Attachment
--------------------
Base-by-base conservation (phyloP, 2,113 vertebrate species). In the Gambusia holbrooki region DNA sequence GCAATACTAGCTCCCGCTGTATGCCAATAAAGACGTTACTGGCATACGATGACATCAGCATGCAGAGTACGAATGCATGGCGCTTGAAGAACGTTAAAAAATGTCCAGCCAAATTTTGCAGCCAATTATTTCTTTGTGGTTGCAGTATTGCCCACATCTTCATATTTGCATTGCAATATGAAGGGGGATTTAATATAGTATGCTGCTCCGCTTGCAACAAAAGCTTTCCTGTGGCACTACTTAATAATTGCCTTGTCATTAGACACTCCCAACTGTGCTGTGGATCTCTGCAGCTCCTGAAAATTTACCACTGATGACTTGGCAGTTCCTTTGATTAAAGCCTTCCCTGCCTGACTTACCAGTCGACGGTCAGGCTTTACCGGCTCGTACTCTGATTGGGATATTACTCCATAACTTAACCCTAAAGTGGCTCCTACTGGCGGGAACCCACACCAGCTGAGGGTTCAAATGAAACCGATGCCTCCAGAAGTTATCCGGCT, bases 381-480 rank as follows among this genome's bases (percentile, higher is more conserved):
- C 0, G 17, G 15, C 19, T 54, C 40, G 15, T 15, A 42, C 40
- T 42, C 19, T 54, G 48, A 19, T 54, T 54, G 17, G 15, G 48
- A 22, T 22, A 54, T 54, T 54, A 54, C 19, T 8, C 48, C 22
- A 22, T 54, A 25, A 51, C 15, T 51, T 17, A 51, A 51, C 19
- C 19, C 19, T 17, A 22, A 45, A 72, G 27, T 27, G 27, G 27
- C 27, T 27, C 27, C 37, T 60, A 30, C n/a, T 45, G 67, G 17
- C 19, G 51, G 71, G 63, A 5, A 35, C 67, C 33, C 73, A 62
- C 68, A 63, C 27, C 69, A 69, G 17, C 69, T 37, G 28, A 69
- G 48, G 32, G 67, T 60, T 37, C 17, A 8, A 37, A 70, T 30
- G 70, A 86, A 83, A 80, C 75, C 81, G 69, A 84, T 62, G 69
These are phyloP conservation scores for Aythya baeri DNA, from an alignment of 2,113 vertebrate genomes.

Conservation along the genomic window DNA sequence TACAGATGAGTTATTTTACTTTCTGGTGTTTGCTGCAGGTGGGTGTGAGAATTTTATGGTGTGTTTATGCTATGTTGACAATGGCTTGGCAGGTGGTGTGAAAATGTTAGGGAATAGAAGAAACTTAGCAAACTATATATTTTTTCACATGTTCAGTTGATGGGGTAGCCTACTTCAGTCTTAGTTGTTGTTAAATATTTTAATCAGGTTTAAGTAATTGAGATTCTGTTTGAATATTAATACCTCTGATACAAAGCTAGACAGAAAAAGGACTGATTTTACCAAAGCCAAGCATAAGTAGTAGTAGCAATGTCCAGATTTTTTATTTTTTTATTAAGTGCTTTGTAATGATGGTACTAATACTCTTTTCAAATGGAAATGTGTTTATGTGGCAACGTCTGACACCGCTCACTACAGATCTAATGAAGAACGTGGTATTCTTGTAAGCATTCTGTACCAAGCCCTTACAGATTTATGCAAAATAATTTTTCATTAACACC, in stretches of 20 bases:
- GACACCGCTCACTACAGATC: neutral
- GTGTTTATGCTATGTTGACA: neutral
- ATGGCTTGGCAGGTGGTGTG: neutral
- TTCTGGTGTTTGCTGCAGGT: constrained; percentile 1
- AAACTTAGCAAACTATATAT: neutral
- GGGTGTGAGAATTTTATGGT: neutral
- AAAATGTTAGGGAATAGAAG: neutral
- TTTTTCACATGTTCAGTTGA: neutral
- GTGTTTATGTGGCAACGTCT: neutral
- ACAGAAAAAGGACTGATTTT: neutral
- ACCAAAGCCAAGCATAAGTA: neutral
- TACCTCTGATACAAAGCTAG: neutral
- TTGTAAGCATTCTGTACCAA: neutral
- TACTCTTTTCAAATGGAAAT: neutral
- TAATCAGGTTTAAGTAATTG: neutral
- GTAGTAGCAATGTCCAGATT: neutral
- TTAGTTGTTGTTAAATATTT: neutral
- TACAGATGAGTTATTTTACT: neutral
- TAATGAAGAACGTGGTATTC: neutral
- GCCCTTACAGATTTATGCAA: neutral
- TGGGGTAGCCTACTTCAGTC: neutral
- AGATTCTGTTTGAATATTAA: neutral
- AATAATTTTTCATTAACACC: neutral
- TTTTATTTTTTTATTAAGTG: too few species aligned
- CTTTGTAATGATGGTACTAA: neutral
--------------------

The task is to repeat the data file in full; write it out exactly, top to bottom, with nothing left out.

Base-by-base conservation (phyloP, 2,113 vertebrate species). In the Gambusia holbrooki region DNA sequence GCAATACTAGCTCCCGCTGTATGCCAATAAAGACGTTACTGGCATACGATGACATCAGCATGCAGAGTACGAATGCATGGCGCTTGAAGAACGTTAAAAAATGTCCAGCCAAATTTTGCAGCCAATTATTTCTTTGTGGTTGCAGTATTGCCCACATCTTCATATTTGCATTGCAATATGAAGGGGGATTTAATATAGTATGCTGCTCCGCTTGCAACAAAAGCTTTCCTGTGGCACTACTTAATAATTGCCTTGTCATTAGACACTCCCAACTGTGCTGTGGATCTCTGCAGCTCCTGAAAATTTACCACTGATGACTTGGCAGTTCCTTTGATTAAAGCCTTCCCTGCCTGACTTACCAGTCGACGGTCAGGCTTTACCGGCTCGTACTCTGATTGGGATATTACTCCATAACTTAACCCTAAAGTGGCTCCTACTGGCGGGAACCCACACCAGCTGAGGGTTCAAATGAAACCGATGCCTCCAGAAGTTATCCGGCT, bases 381-480 rank as follows among this genome's bases (percentile, higher is more conserved):
- C 0, G 17, G 15, C 19, T 54, C 40, G 15, T 15, A 42, C 40
- T 42, C 19, T 54, G 48, A 19, T 54, T 54, G 17, G 15, G 48
- A 22, T 22, A 54, T 54, T 54, A 54, C 19, T 8, C 48, C 22
- A 22, T 54, A 25, A 51, C 15, T 51, T 17, A 51, A 51, C 19
- C 19, C 19, T 17, A 22, A 45, A 72, G 27, T 27, G 27, G 27
- C 27, T 27, C 27, C 37, T 60, A 30, C n/a, T 45, G 67, G 17
- C 19, G 51, G 71, G 63, A 5, A 35, C 67, C 33, C 73, A 62
- C 68, A 63, C 27, C 69, A 69, G 17, C 69, T 37, G 28, A 69
- G 48, G 32, G 67, T 60, T 37, C 17, A 8, A 37, A 70, T 30
- G 70, A 86, A 83, A 80, C 75, C 81, G 69, A 84, T 62, G 69
These are phyloP conservation scores for Aythya baeri DNA, from an alignment of 2,113 vertebrate genomes.

Conservation along the genomic window DNA sequence TACAGATGAGTTATTTTACTTTCTGGTGTTTGCTGCAGGTGGGTGTGAGAATTTTATGGTGTGTTTATGCTATGTTGACAATGGCTTGGCAGGTGGTGTGAAAATGTTAGGGAATAGAAGAAACTTAGCAAACTATATATTTTTTCACATGTTCAGTTGATGGGGTAGCCTACTTCAGTCTTAGTTGTTGTTAAATATTTTAATCAGGTTTAAGTAATTGAGATTCTGTTTGAATATTAATACCTCTGATACAAAGCTAGACAGAAAAAGGACTGATTTTACCAAAGCCAAGCATAAGTAGTAGTAGCAATGTCCAGATTTTTTATTTTTTTATTAAGTGCTTTGTAATGATGGTACTAATACTCTTTTCAAATGGAAATGTGTTTATGTGGCAACGTCTGACACCGCTCACTACAGATCTAATGAAGAACGTGGTATTCTTGTAAGCATTCTGTACCAAGCCCTTACAGATTTATGCAAAATAATTTTTCATTAACACC, in stretches of 20 bases:
- GACACCGCTCACTACAGATC: neutral
- GTGTTTATGCTATGTTGACA: neutral
- ATGGCTTGGCAGGTGGTGTG: neutral
- TTCTGGTGTTTGCTGCAGGT: constrained; percentile 1
- AAACTTAGCAAACTATATAT: neutral
- GGGTGTGAGAATTTTATGGT: neutral
- AAAATGTTAGGGAATAGAAG: neutral
- TTTTTCACATGTTCAGTTGA: neutral
- GTGTTTATGTGGCAACGTCT: neutral
- ACAGAAAAAGGACTGATTTT: neutral
- ACCAAAGCCAAGCATAAGTA: neutral
- TACCTCTGATACAAAGCTAG: neutral
- TTGTAAGCATTCTGTACCAA: neutral
- TACTCTTTTCAAATGGAAAT: neutral
- TAATCAGGTTTAAGTAATTG: neutral
- GTAGTAGCAATGTCCAGATT: neutral
- TTAGTTGTTGTTAAATATTT: neutral
- TACAGATGAGTTATTTTACT: neutral
- TAATGAAGAACGTGGTATTC: neutral
- GCCCTTACAGATTTATGCAA: neutral
- TGGGGTAGCCTACTTCAGTC: neutral
- AGATTCTGTTTGAATATTAA: neutral
- AATAATTTTTCATTAACACC: neutral
- TTTTATTTTTTTATTAAGTG: too few species aligned
- CTTTGTAATGATGGTACTAA: neutral